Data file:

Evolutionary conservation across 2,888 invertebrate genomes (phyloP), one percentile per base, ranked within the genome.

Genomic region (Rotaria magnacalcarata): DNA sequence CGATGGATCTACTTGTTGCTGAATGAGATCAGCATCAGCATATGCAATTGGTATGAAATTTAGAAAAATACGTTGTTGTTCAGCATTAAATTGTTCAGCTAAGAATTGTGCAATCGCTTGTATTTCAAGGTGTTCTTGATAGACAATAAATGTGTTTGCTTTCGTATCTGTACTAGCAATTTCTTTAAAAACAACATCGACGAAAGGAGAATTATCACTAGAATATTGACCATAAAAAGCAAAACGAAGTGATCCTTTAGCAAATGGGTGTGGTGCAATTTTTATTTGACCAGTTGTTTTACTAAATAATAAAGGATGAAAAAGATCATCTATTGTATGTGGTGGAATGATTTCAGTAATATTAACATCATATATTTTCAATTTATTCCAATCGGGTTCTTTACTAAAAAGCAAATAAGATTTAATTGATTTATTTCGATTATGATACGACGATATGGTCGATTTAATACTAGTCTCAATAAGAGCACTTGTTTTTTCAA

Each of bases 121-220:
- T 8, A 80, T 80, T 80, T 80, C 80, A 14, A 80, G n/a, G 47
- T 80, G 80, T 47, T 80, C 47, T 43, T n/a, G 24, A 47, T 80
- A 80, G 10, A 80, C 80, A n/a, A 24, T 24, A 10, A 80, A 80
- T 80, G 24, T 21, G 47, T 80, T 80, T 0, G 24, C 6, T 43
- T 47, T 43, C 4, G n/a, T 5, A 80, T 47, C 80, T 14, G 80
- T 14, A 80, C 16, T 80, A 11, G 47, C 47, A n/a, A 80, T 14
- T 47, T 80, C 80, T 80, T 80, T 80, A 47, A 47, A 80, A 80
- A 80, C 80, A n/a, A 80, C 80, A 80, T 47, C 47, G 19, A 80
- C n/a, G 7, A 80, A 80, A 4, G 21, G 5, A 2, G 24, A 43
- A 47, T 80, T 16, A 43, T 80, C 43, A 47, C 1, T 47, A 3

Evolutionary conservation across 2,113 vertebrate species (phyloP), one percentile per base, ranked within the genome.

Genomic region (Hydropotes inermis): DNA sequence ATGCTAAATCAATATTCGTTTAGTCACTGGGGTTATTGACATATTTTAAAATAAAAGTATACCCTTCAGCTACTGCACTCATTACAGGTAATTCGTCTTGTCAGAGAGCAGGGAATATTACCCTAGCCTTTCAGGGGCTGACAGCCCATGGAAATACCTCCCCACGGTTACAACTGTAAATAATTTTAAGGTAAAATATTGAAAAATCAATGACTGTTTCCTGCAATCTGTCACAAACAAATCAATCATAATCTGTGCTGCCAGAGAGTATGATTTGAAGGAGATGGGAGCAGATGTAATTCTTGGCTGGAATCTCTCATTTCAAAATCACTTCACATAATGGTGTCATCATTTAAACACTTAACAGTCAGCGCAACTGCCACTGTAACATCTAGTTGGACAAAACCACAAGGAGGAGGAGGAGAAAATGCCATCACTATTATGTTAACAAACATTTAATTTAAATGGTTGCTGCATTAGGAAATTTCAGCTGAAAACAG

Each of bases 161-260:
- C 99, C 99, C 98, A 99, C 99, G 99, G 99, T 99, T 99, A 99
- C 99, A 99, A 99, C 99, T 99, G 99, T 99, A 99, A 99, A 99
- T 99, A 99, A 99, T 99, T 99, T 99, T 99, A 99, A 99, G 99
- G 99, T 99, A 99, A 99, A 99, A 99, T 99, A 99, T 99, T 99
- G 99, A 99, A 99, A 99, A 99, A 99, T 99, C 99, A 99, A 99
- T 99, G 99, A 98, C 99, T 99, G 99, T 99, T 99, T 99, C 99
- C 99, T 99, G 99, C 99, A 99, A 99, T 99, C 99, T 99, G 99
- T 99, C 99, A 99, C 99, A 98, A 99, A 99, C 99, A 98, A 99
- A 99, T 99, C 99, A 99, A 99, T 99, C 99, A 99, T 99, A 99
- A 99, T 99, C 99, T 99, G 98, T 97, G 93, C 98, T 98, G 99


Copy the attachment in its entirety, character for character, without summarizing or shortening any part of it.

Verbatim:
Evolutionary conservation across 2,888 invertebrate genomes (phyloP), one percentile per base, ranked within the genome.

Genomic region (Rotaria magnacalcarata): DNA sequence CGATGGATCTACTTGTTGCTGAATGAGATCAGCATCAGCATATGCAATTGGTATGAAATTTAGAAAAATACGTTGTTGTTCAGCATTAAATTGTTCAGCTAAGAATTGTGCAATCGCTTGTATTTCAAGGTGTTCTTGATAGACAATAAATGTGTTTGCTTTCGTATCTGTACTAGCAATTTCTTTAAAAACAACATCGACGAAAGGAGAATTATCACTAGAATATTGACCATAAAAAGCAAAACGAAGTGATCCTTTAGCAAATGGGTGTGGTGCAATTTTTATTTGACCAGTTGTTTTACTAAATAATAAAGGATGAAAAAGATCATCTATTGTATGTGGTGGAATGATTTCAGTAATATTAACATCATATATTTTCAATTTATTCCAATCGGGTTCTTTACTAAAAAGCAAATAAGATTTAATTGATTTATTTCGATTATGATACGACGATATGGTCGATTTAATACTAGTCTCAATAAGAGCACTTGTTTTTTCAA

Each of bases 121-220:
- T 8, A 80, T 80, T 80, T 80, C 80, A 14, A 80, G n/a, G 47
- T 80, G 80, T 47, T 80, C 47, T 43, T n/a, G 24, A 47, T 80
- A 80, G 10, A 80, C 80, A n/a, A 24, T 24, A 10, A 80, A 80
- T 80, G 24, T 21, G 47, T 80, T 80, T 0, G 24, C 6, T 43
- T 47, T 43, C 4, G n/a, T 5, A 80, T 47, C 80, T 14, G 80
- T 14, A 80, C 16, T 80, A 11, G 47, C 47, A n/a, A 80, T 14
- T 47, T 80, C 80, T 80, T 80, T 80, A 47, A 47, A 80, A 80
- A 80, C 80, A n/a, A 80, C 80, A 80, T 47, C 47, G 19, A 80
- C n/a, G 7, A 80, A 80, A 4, G 21, G 5, A 2, G 24, A 43
- A 47, T 80, T 16, A 43, T 80, C 43, A 47, C 1, T 47, A 3

Evolutionary conservation across 2,113 vertebrate species (phyloP), one percentile per base, ranked within the genome.

Genomic region (Hydropotes inermis): DNA sequence ATGCTAAATCAATATTCGTTTAGTCACTGGGGTTATTGACATATTTTAAAATAAAAGTATACCCTTCAGCTACTGCACTCATTACAGGTAATTCGTCTTGTCAGAGAGCAGGGAATATTACCCTAGCCTTTCAGGGGCTGACAGCCCATGGAAATACCTCCCCACGGTTACAACTGTAAATAATTTTAAGGTAAAATATTGAAAAATCAATGACTGTTTCCTGCAATCTGTCACAAACAAATCAATCATAATCTGTGCTGCCAGAGAGTATGATTTGAAGGAGATGGGAGCAGATGTAATTCTTGGCTGGAATCTCTCATTTCAAAATCACTTCACATAATGGTGTCATCATTTAAACACTTAACAGTCAGCGCAACTGCCACTGTAACATCTAGTTGGACAAAACCACAAGGAGGAGGAGGAGAAAATGCCATCACTATTATGTTAACAAACATTTAATTTAAATGGTTGCTGCATTAGGAAATTTCAGCTGAAAACAG

Each of bases 161-260:
- C 99, C 99, C 98, A 99, C 99, G 99, G 99, T 99, T 99, A 99
- C 99, A 99, A 99, C 99, T 99, G 99, T 99, A 99, A 99, A 99
- T 99, A 99, A 99, T 99, T 99, T 99, T 99, A 99, A 99, G 99
- G 99, T 99, A 99, A 99, A 99, A 99, T 99, A 99, T 99, T 99
- G 99, A 99, A 99, A 99, A 99, A 99, T 99, C 99, A 99, A 99
- T 99, G 99, A 98, C 99, T 99, G 99, T 99, T 99, T 99, C 99
- C 99, T 99, G 99, C 99, A 99, A 99, T 99, C 99, T 99, G 99
- T 99, C 99, A 99, C 99, A 98, A 99, A 99, C 99, A 98, A 99
- A 99, T 99, C 99, A 99, A 99, T 99, C 99, A 99, T 99, A 99
- A 99, T 99, C 99, T 99, G 98, T 97, G 93, C 98, T 98, G 99